Foolishness – 2017/03/04

Psalm 19:7-14
John 2:13-22
1 Corinthians 1:18-25


There’s a baseball writer I very much admire named Bill James. He is a powerful thinker and a great analyst, and has taught me a great deal about how to approach a problem. He went from being a night watchman at a factory in Kansas City in the 1970s to being named, in 2006, one of the 100 most influential people in the world by Time magazine. Of course, like most people, his story isn’t always a straight line. And, as it does for so many of us, his story really begins with school.

In one of his books, James wrote about how frustrating school was for him. Not because he wasn’t good at it or anything; he was a fine student, not straight-A’s or anything, but he did okay. The problem was, we was always getting in trouble. He would spend his classes taping baseball statistics into a notebook and analyzing them; asking questions about them, performing mathematical operations on them, etc. He loved baseball, and that’s what he wanted to do with his time. Of course, teachers would yell at him to study the “important” stuff. But I think all of us can understand being frustrated in school (or perhaps at work) because there’s something else you’d rather be doing.

Well, when he wasn’t messing around with baseball statistics, he spent his time in class trying to make his classmates laugh by writing funny notes and passing them around. Again, this is not unusual behavior – plenty of kids pass notes. But specifically, he liked to make people laugh. By passing notes to his friends, he learned what worked and what didn’t, what got a laugh and what was ignored. But most of all, he learned that getting caught was a problem – just like with the baseball statistics he would mess around with in class, his teachers would yell at him for passing these notes.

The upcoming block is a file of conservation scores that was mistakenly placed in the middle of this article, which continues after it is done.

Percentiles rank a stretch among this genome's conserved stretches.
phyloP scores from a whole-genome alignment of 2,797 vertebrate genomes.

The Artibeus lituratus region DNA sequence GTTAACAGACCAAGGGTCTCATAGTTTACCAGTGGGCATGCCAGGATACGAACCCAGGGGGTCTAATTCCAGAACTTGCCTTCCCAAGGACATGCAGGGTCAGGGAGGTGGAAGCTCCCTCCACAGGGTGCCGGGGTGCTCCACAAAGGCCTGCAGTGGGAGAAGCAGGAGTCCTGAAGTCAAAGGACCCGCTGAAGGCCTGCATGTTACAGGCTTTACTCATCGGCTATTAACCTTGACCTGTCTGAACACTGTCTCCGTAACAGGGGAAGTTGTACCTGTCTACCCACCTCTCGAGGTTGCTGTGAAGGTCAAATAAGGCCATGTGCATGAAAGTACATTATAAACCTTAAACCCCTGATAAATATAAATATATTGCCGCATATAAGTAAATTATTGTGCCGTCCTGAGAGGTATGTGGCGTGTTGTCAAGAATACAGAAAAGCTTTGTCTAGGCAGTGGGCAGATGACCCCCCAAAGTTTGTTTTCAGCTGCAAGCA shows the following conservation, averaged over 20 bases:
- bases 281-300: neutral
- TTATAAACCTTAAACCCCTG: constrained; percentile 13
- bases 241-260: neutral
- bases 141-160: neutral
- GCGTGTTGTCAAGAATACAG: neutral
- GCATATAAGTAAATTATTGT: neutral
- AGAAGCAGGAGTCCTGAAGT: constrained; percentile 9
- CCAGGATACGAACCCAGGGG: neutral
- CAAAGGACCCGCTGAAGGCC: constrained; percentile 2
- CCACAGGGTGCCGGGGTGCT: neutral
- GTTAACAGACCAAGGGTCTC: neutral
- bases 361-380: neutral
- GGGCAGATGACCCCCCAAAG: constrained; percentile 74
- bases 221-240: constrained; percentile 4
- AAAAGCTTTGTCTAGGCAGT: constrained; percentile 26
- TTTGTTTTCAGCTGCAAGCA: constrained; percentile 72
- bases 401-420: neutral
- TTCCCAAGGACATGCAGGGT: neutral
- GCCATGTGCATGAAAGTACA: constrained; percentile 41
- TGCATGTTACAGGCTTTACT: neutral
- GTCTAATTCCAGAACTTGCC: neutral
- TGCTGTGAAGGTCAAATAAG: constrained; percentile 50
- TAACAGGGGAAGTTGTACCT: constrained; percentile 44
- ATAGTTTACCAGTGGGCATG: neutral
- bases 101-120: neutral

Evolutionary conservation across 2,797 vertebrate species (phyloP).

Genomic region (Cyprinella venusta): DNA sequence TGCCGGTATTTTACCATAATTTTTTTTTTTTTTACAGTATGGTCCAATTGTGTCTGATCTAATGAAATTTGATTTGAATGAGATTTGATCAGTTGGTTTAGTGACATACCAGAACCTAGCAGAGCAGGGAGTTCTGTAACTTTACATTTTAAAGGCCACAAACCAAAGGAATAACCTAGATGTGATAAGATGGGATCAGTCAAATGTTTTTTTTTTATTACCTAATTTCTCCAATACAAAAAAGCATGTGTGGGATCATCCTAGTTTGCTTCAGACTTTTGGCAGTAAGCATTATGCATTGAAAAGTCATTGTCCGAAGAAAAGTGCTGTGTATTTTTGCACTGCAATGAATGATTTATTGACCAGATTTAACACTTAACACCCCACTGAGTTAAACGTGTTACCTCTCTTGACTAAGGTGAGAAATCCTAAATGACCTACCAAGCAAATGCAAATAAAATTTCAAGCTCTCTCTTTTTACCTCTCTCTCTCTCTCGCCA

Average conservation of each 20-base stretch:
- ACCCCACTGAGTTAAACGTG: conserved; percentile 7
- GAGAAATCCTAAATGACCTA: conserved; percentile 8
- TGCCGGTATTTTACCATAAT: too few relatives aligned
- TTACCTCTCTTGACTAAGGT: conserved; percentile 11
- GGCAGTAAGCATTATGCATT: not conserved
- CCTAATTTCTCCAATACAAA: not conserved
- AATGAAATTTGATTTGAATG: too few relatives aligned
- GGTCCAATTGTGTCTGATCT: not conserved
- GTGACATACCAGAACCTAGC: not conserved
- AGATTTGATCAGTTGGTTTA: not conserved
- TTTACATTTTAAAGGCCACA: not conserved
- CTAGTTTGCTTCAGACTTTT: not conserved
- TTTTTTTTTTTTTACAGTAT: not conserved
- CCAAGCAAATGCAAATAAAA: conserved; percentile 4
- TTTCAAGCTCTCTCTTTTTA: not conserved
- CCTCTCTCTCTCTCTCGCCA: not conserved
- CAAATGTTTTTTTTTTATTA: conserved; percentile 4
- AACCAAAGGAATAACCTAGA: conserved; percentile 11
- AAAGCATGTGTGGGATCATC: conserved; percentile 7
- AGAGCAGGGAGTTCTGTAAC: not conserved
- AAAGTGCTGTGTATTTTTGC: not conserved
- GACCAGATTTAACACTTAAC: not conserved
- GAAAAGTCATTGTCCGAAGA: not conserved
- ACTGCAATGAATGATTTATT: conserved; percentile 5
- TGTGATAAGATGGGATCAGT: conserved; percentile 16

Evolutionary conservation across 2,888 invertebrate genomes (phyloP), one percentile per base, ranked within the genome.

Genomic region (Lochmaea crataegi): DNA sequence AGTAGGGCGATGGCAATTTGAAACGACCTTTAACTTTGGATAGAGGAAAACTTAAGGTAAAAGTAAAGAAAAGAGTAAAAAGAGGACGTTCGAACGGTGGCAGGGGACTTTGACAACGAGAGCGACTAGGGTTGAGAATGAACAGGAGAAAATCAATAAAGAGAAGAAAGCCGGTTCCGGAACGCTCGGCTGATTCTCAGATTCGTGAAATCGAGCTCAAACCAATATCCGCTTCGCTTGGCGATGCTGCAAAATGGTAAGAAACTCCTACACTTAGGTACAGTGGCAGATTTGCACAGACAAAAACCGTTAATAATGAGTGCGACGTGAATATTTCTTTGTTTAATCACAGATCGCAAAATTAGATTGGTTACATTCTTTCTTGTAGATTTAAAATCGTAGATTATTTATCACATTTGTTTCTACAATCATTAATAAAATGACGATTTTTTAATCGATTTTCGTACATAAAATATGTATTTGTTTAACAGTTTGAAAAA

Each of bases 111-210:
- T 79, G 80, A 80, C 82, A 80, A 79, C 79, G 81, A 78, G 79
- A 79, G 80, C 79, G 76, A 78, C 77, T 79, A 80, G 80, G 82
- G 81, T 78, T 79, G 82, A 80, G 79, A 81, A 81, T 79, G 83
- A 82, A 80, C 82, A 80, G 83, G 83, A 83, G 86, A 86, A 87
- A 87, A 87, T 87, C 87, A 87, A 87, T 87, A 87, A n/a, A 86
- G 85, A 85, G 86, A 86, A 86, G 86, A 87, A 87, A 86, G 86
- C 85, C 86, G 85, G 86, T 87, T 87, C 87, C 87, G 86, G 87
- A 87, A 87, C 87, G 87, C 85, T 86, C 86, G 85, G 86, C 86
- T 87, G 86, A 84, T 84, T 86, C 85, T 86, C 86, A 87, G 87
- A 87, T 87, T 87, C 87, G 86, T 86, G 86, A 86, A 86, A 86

In the book he wrote as an adult, he wrote that, reflecting on all those years in school, the two most valuable things he ever did were 1.) mess around with baseball statistics, and 2.) write funny notes to his classmates. As it turned out, paying attention to what the teachers thought was the “important” stuff was actually distracting him from his life’s work – which is to entertain through his writing and to educate about baseball, its statistics, and its history. He’s a very funny writer even now, so I imagine that was true when he was younger, too.

Now, of course, he recognizes that, “Just let the kids do whatever they want,” is not really a viable classroom management technique; his point was really that, what appeared to be valuable was actually not actually as valuable as the thing that appeared to be value-less. What other people assumed was important was not necessarily the most important thing. I thought of this little story today because of our reading from 1 Corinthians.

“For the message about the cross is foolishness to those who are perishing, but to us who are being saved, it is the power of God,” writes Paul. Paul tells us that “the world” views the cross as foolishness. Let’s unpack that for a moment.